The future belongs to the fast. You would have heard this catchphrase brandied about and of increasing frequency in recent times.
Attributed to Jim Carroll, author and futurist, this phrase has been aptly applied to the digital economy, the very element that is a key component of what is known today as the Fourth Industrial Revolution. Indeed, speed is a relevant sentiment as the unprecedented rate of data flow is a critical and defining aspect of what underpins the digital economy.
And nowhere is this unprecedented speed of data felt more keenly than in the marketing and advertising industry.
As per an eMarketer roundup report on real-time marketing (RTM) released in February 2016, the importance of RTM to deliver business goals has grown. This was reflected in both increased investments put behind RTM infrastructure and initiatives (nearly 60% of marketers interviewed intended to increase spending) and how it is implemented. Once tied largely to social media channels, the current practice of RTM affects most digital touchpoints such as triggered emails and website personalisation based on various customer interactions.
Now consider the 3Cs — context, conviction and courage. This can be applied to any data analytics application framework. Let me illustrate the 3Cs with examples.
For the launch of a shampoo brand, careful and thorough analytics paved the way for a robust marketing and advertising plan that had a neat convergence of communications, distribution and investment. The chief marketing officer nodded his head, thanked the team and shared two critical contextual data points that went through his mind as the presentation progressed.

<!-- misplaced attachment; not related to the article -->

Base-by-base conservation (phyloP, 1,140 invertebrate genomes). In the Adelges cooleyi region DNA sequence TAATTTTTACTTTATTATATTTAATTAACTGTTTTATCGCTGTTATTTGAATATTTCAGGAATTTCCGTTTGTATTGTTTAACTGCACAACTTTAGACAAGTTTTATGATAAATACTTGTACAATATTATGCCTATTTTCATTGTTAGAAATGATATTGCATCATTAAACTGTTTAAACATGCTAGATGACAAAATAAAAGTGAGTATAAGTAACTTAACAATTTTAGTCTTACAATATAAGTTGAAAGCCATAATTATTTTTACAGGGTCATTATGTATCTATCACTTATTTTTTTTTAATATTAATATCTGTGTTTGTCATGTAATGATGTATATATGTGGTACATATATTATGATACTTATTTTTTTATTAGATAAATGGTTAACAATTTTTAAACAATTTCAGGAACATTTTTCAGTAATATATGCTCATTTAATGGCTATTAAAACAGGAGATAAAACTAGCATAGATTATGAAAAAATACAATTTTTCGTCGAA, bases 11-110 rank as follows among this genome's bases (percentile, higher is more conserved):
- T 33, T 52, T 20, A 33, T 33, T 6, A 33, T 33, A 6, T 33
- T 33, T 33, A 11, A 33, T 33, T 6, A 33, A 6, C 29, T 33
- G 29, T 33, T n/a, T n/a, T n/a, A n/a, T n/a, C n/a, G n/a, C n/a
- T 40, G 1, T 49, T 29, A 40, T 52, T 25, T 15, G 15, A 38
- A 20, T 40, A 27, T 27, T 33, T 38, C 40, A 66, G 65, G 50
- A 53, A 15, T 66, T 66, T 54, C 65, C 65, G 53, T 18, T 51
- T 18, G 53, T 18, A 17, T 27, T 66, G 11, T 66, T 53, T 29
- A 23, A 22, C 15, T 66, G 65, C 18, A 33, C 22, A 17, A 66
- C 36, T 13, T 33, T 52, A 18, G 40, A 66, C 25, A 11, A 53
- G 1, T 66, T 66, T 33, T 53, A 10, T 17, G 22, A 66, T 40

Here the 3Cs worked in tandem to deliver a business result and global case study that remained a gold standard practice in the client’s organisation for almost a decade after its implementation.
The client had sent a brief with the objective to increase the market share of a low-fat variant of a popular dairy brand. The statistics maestro in the team had enthusiastically attacked the data sets sent by the client. By the third or fourth iteration, it became increasingly obvious that the low-fat variant would not be able to grow by marketing it alone.
It needed to be marketed with the established mother brand, a full-cream product, as sales of the low-fat variant increased when there was communication about the full-cream product.
The result was an unusual turn of events, where the media agency was appointed as the brand planning agency in addition to its media duties, and the mother brand strategy stayed in force for more than 10 years.
I started the article with the line, “The future belongs to the fast.” This is true. The 3Cs simply add discipline and backbone to marketing and advertising in a dynamic, fast-changing digital economy world that is agnostic to the size of the data flow.
The author is MD, global data innovation centre, Dentsu Aegis Network